State Department reform: Much ado about nothing?

U.S. Secretary of State Rex Tillerson holds a press briefing during the United Nations 72nd General Assembly in Manhattan, New York, U.S., September 20, 2017. REUTERS/Amr Alfiky - RC17480EF3C0

On March 13, 2017, President Trump issued Executive Order No. 13781, a Comprehensive Plan for Reorganizing the Executive Branch. Agencies were given 180 days to produce preliminary plans. The Department of State submitted its plan earlier this month and guessing the details has become a parlor game for some—a source of great consternation for others. Secretary Rex Tillerson provided a preview of the plan on September 13, and if the final product is consistent with what’s been released thus far, it will be neither the assault on the department that many feared nor the transformative vision mandated by the President.

Of the seven “ambitious proposals” outlined in Secretary Tillerson’s reorganization plan preview, three address information technology issues at the department. To be sure, the Department’s information technology platforms are antiquated and susceptible to hacking. But any investment to upgrade the department’s IT infrastructure or even enhance network security could cost billions depending on the scope of the overhaul, wiping out any cost savings that might be realized through efficiencies elsewhere in the bureaucracy, at least in the short term.

The other proposed reforms are both nebulous and familiar: “streamlining policy and presence,” “maximizing the impact of foreign assistance,” “implementing a global service delivery framework,” and “readying and empowering a 21st century workforce.” These elements of  Secretary Tillerson’s preview echo the 2010 and 2015 Quadrennial Diplomacy and Development Reviews (QDDR)—documents filled with bureaucratic jargon and high on rhetoric but too light on substance to be implemented.

Perhaps it’s not surprising that Secretary Tillerson’s reorganization plan is so mundane. The public backlash to rumors of more dramatic reforms under consideration at State was swift and severe. The most contentious was a rumor that USAID would be folded into the department, a reorganization that was previously considered and ultimately rejected by the Clinton Administration. It was met with strong opposition from members of the Senate Foreign Relations Committee, and the influential Atlantic Council, Center for Strategic & International Studies, and Center for Global Development which produced reports critical of the rumored merger.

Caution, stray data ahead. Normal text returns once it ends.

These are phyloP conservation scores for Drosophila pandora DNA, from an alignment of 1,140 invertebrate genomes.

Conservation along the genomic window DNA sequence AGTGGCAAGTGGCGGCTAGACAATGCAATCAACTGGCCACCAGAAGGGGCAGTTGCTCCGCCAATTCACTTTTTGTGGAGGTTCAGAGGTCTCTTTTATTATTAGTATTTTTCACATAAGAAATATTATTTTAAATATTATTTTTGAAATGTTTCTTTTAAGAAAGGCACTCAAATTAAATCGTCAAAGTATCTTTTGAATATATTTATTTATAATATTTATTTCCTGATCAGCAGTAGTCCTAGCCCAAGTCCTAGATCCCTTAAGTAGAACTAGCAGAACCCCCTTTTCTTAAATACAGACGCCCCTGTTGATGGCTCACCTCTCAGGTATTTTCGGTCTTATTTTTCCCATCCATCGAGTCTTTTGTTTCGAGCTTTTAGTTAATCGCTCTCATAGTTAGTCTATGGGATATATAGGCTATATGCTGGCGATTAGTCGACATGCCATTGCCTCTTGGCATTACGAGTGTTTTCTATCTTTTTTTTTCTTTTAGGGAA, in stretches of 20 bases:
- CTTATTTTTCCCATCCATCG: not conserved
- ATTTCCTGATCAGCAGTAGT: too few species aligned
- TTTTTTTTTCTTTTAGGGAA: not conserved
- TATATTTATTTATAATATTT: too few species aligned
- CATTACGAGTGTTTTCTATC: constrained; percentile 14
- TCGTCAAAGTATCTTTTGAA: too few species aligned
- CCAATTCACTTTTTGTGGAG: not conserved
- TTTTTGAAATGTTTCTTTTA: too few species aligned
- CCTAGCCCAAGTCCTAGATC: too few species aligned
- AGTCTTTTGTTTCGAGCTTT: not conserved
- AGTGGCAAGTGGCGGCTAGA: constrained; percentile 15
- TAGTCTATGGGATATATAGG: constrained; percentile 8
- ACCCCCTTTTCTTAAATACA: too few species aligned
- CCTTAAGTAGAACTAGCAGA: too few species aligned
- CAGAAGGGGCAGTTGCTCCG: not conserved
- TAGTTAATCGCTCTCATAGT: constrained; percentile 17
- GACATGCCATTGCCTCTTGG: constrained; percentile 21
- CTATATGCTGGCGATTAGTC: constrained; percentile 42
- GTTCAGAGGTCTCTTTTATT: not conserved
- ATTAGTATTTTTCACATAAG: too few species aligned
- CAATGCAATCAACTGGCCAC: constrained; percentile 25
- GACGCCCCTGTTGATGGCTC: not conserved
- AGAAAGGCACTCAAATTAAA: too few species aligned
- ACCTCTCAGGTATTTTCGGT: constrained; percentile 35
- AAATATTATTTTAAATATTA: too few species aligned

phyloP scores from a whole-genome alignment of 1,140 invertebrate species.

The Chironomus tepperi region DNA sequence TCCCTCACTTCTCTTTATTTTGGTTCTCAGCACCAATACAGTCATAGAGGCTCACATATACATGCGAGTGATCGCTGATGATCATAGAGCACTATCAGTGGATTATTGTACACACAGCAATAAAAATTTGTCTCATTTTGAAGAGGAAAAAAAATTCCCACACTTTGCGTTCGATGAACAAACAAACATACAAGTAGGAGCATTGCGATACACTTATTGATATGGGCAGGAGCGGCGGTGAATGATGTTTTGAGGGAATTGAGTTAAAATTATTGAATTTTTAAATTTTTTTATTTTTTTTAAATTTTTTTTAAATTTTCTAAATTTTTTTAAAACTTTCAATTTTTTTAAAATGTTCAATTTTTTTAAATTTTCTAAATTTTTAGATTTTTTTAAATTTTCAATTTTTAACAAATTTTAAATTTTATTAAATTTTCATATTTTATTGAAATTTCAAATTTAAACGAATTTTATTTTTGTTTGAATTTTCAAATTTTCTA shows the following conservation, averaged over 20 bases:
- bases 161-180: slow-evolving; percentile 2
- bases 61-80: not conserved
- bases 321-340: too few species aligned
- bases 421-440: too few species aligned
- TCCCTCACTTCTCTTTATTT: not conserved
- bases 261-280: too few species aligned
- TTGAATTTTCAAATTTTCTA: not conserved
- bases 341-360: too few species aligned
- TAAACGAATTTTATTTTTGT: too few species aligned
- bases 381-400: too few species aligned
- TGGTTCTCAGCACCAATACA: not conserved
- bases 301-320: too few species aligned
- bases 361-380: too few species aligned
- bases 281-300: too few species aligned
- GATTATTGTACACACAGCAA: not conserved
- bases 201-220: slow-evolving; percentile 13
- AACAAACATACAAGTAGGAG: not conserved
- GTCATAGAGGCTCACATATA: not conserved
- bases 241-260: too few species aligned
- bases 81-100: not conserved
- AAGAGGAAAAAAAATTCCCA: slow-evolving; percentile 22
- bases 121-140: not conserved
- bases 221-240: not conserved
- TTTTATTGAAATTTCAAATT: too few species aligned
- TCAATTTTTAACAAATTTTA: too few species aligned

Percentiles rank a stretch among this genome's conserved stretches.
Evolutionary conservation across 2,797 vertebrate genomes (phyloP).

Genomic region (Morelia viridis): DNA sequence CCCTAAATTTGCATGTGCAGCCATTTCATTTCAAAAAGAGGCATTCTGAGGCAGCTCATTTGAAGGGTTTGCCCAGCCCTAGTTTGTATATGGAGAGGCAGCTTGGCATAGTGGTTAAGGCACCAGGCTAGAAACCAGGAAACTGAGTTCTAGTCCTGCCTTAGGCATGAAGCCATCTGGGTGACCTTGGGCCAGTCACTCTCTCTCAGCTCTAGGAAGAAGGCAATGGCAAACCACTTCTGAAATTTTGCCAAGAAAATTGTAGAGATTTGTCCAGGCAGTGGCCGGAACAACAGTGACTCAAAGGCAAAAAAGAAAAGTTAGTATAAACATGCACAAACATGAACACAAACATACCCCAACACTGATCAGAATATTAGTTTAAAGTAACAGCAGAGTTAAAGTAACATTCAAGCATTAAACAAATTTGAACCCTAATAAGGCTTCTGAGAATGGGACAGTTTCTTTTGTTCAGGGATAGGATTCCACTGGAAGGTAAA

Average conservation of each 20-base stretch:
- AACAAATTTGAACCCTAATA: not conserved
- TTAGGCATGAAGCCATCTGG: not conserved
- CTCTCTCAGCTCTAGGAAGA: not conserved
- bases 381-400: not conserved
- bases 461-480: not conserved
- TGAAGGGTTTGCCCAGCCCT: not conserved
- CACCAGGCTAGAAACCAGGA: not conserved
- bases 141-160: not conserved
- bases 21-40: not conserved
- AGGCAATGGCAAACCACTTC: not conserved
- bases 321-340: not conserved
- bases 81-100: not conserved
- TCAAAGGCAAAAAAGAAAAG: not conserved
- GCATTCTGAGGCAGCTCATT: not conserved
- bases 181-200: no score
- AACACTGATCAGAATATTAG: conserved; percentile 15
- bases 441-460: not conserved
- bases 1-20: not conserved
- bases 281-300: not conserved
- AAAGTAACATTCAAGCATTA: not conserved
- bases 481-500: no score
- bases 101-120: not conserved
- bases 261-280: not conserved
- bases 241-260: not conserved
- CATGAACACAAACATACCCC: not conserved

A second rumored reform to fold State’s Bureau of Consular Affairs and Bureau of Population, Refugees, and Migration into the Department of Homeland Security came under attack from Senators Ben Cardin (D-Md.) and Chris Coons (D-Del.) as well as House Democrats. Senator Cardin stated, “I firmly believe the State Department should remain the face of America to the world and the entry point for foreigners traveling here, for consular activities and refugee resettlement.”

And in a hearing before the House Committee on Foreign Affairs on September 26th, Deputy Secretary of State John Sullivan was repeatedly forced to discredit rumors that the promotion of democracy would be deleted from the department’s mission statement.

The opposition to these rumored reforms was so significant that Secretary Tillerson felt compelled to include a slide in the reorganization plan preview titled “what redesign is not” and saying, “there is no intention by State or USAID to undertake the following actions at this time: moving Consular Affairs to DHS… Dismantling State or USAID…”

Secretary Tillerson has written that more reorganization ideas will be developed “in the weeks ahead” so perhaps it’s too early to dismiss the forthcoming reorganization plan. There is a bipartisan consensus that the agency is in need of reform and there is no shortage of targets of opportunity. Unfortunately, it appears that Secretary Tillerson has fallen into the same trap as his predecessors, focusing on internal reforms without addressing the elephant in the room: in this day and age the Department of State is not the only government organization operating overseas and thus it has become an agency in search of a mission.

A recent report on employee attitudes, concluded that “the people of the Department of State lack clarity and alignment on that which is the mission of the organization,” and “employees report that there is very little work that State does, particularly in international locations, where there is not a host of other governmental agencies and entities involved.” Deciding the agency’s core and distinct functions should be the top priority of the reorganization plan. Focusing on the more mundane reforms is both politically dangerous—as Tillerson has learned the hard way—and an exercise in recycling what has been proposed before.